Conducting his life: Flowery Branch’s Logan Souther follows his musical passion

Story by Pamela A. Keene

If his first 20 years are any indication, Logan Souther will have a hugely successful career as an orchestral conductor. The 22-year-old piano performance major at Georgia State University set his sights on a becoming a conductor in his mid-teens, and he’s right on track.
He’s an admitted late-comer to classical music, playing the clarinet and bassoon in the Flowery Branch Middle School Band and adding piano studies to his repertoire a couple of years later. “I didn’t grow up around classical music but as early as 12 years old, I knew that classical music was what I wanted to do,” Logan says. “And as I learned more about the real role of a conductor, I saw it as a way to bring all the different fields of music together.”
Logan decided by age 16 that his true career goal was conducting orchestras. As a musician, he competed in All-State and District band contests and as he began to think about college, he chose Georgia State.

Souther conducts the GSU symphony orchestra’s performance of Borodin’s Second Symphony.
Souther conducts the GSU symphony orchestra’s performance of Borodin’s Second Symphony. Photo by Gail Pinckney

About that time, he also found his mentor Michael Palmer, former associate director of the Atlanta Symphony Orchestra under the late Robert Shaw.
“I reached out to several conductors within an hour’s drive of Gainesville and Mr. Palmer was one of only two who responded at all,” Logan says. “He called and asked me to come sit in on a rehearsal and that we’d talk afterwards. After that, we started out meeting one to two times each week and he has been so generous with his time, his guidance and advice. Now, we meet for coffee or lunch. He really has helped me understand the role of a conductor.”
For many laypeople, the conductor is the glamour job, the visible thread that brings the orchestra together. “But that’s not so,” Logan says. “The composer’s role is to have respect for the art of the composer and not project your own personality into the performances. We work to pull the sounds from the orchestra and showcase their work. It’s really a selfless approach.”
Logan didn’t wait until he got older to embark on his conducting career. Two years ago, he established the Gainesville Sinfonietta, a group of professional musicians in North Georgia that presents a classical music concert annually at the church where Logan grew up, Chestnut Mountain Presbyterian Church. So far, the majority of funding for the Sinfonietta has come from the church, although the program is not officially part of the church’s ministries.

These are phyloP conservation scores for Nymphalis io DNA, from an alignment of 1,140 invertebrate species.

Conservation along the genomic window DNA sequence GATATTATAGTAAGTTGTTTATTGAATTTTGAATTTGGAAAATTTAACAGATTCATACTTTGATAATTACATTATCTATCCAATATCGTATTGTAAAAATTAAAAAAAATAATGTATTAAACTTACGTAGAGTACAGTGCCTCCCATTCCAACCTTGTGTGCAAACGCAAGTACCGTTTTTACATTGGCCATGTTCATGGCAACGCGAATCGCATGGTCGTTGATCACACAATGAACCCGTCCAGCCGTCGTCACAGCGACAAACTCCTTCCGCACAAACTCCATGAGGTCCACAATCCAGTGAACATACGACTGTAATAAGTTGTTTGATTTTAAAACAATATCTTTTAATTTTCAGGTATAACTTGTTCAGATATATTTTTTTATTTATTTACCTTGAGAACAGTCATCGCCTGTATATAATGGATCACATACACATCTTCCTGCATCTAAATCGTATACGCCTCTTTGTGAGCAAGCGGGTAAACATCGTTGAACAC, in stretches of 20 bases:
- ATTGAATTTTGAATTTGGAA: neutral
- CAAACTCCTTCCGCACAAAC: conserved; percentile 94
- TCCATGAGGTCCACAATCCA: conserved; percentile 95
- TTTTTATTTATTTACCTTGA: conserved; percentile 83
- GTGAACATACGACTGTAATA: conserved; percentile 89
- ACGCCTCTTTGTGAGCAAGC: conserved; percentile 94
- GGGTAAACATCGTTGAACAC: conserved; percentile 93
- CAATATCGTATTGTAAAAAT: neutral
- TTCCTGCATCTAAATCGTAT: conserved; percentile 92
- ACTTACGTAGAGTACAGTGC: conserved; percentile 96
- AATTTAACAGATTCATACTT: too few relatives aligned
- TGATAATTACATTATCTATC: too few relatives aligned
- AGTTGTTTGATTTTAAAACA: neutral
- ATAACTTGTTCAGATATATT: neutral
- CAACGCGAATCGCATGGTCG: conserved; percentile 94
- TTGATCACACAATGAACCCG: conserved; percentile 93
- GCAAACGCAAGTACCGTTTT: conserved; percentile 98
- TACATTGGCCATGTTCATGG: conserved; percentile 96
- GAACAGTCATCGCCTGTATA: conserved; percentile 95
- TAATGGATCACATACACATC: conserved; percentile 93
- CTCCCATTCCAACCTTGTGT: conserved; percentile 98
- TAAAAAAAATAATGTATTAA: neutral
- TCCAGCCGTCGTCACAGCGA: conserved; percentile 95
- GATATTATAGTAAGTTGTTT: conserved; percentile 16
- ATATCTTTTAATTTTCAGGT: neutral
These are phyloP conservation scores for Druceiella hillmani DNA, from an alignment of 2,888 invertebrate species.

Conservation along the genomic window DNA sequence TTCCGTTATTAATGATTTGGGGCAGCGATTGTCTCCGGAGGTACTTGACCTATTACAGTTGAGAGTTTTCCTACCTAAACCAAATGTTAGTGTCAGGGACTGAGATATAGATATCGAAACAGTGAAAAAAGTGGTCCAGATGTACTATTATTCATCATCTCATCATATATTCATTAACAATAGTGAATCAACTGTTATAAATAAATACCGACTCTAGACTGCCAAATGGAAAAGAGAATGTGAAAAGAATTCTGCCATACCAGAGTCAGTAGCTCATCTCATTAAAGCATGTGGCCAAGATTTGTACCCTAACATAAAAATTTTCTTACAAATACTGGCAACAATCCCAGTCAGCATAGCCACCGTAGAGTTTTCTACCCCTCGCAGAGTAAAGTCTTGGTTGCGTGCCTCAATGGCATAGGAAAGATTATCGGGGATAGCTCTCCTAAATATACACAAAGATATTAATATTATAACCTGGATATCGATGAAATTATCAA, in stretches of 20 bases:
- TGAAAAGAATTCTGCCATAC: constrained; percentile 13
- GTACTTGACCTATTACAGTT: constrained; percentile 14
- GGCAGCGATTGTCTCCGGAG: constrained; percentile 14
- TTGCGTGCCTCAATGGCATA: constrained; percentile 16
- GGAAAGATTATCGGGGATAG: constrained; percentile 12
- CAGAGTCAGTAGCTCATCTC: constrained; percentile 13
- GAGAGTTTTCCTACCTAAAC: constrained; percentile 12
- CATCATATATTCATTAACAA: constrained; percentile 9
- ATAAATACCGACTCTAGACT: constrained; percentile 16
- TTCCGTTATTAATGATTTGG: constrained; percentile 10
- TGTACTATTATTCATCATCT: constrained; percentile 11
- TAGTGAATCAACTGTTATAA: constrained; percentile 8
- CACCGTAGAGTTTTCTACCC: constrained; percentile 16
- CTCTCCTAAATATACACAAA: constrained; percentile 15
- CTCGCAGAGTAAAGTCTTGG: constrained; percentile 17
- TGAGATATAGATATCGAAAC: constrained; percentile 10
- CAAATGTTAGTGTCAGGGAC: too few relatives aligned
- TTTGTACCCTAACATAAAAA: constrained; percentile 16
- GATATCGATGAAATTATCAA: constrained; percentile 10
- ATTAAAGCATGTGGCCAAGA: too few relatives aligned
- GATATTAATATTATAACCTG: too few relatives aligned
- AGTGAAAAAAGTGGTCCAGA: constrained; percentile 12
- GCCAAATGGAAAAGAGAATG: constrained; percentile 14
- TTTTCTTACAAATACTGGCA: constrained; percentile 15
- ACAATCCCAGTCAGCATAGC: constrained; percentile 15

Logan Souther performs Beethoven’s D Major “Pastoral” Sonata during a concert in 2016. Photo by Judi Souther

“To find musicians, I connected with a person who works like a personnel manager and contracts with professionals,” he says. “We typically have between 22 and 26 musicians when we perform.” Logan does much of the preparation work on the musical scores, from charting bowing for the strings to clarifying tempos and dynamics.
“We only have two rehearsals before we perform and the first half of each two-and-a-half-hour session is spent working with the strings. Then we add the winds and it all comes together.”
The Sunday afternoon fall concerts have featured works by Mozart and Respighi. An all-Bach program showcased works by J.S. Bach and his son C.P.E. Bach.
Logan says his goal is to start a summer series for the Sinfonietta. He’s also attending Georgia State full time, working toward his master’s degree and looking toward earning his doctorate.
“Right now, our budget is not that big,” he says, “but we’re at the stage of needing a team of about 10 people in Gainesville who can help us with growth and funding.”
Logan says that the church has set up an account to receive and process donations for the Sinfonietta. He also encourages interested people to call him at 678-677-5059 or email

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